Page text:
The passage within is tall enough to let a person stand upright, while the chambers offer more of a crouched space. No more than 40 or so individuals, or the skeletal remains of those individuals, were placed inside the chambers. At some point in ancient times a decision was taken to close the tomb, to put it out of use. This was achieved by hauling into position and then erecting a facade of huge sarsen "blocking stones" that ceremonially barred entrance to the interior. Archaeologists believe tombs like West Kennet were built by the early farmers as part of a means of laying claim to the land.

By being able to point to the tomb and say "my father's bones are in there and those of my father's father and my father's father's father", the community could feel entitled to defend their territory.

Burial and belief

The Neolithic period witnessed the appearance of the first large communal tombs, known as long barrows

During ceremonies, rituals took place which often involved the burial of significant items, such as finely polished stone axeheads, complete pottery vessels, or human skulls

Source: BBC History

7. St Nectan's Glen, Cornwall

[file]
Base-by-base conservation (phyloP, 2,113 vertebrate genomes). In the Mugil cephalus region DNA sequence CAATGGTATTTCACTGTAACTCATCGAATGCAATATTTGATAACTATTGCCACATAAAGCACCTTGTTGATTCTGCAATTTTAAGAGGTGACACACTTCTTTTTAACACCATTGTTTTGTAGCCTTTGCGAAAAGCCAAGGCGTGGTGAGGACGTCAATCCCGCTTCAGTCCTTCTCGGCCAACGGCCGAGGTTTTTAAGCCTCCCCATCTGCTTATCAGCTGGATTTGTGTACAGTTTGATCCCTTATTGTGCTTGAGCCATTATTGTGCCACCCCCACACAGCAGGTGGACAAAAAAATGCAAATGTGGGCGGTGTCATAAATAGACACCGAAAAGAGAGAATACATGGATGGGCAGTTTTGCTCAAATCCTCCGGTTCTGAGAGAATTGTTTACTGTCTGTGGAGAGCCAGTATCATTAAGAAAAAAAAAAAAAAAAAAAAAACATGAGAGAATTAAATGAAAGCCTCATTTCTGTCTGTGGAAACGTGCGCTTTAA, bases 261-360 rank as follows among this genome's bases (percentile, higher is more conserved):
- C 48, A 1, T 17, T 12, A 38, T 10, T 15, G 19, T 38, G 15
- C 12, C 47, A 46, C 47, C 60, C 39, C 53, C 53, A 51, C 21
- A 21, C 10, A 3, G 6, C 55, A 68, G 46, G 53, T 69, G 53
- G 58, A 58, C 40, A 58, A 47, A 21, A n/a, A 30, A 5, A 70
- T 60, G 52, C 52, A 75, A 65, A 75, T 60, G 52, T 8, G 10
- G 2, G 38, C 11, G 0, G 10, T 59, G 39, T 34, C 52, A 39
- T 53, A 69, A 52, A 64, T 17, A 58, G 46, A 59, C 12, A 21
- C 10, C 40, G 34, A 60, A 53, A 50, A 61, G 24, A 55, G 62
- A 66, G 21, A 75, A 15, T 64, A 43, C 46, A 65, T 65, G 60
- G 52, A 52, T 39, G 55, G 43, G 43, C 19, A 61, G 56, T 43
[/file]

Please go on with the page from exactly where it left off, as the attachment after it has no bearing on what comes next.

Until the making of Sacred Wonders, I had never heard of St Nectan's Glen in Cornwall. It is an astonishingly beautiful, even magical spot, like a fairy glen made real. The glen has been cut by water and erosion during who knows how many millennia. What greets the visitor now is a waterfall that drops around 20m into a natural bowl and then emerges through a circular hole cut by the endless stream. Moss and lichen cloak the sheer sides, along with precariously perched trees, so the whole place has a mysterious, otherworldly atmosphere. Once revered by pre-Roman Celts, who venerated the spirit of the water, and later associated with the 6th Century Saint Nectan, it is still visited today by thousands of people from all over the world. The Arthur myth too has been bolted on and folk thereabouts believe the king and his knights came to the glen to be blessed, before heading out in search of the Holy Grail. Christians, Buddhists, pagans and curious visitors with no religious beliefs of any kind are drawn to the place to this day. Many leave little souvenirs of their visit - single coins wedged into tree trunks, old train tickets from the journey, photos and keepsakes of loved ones.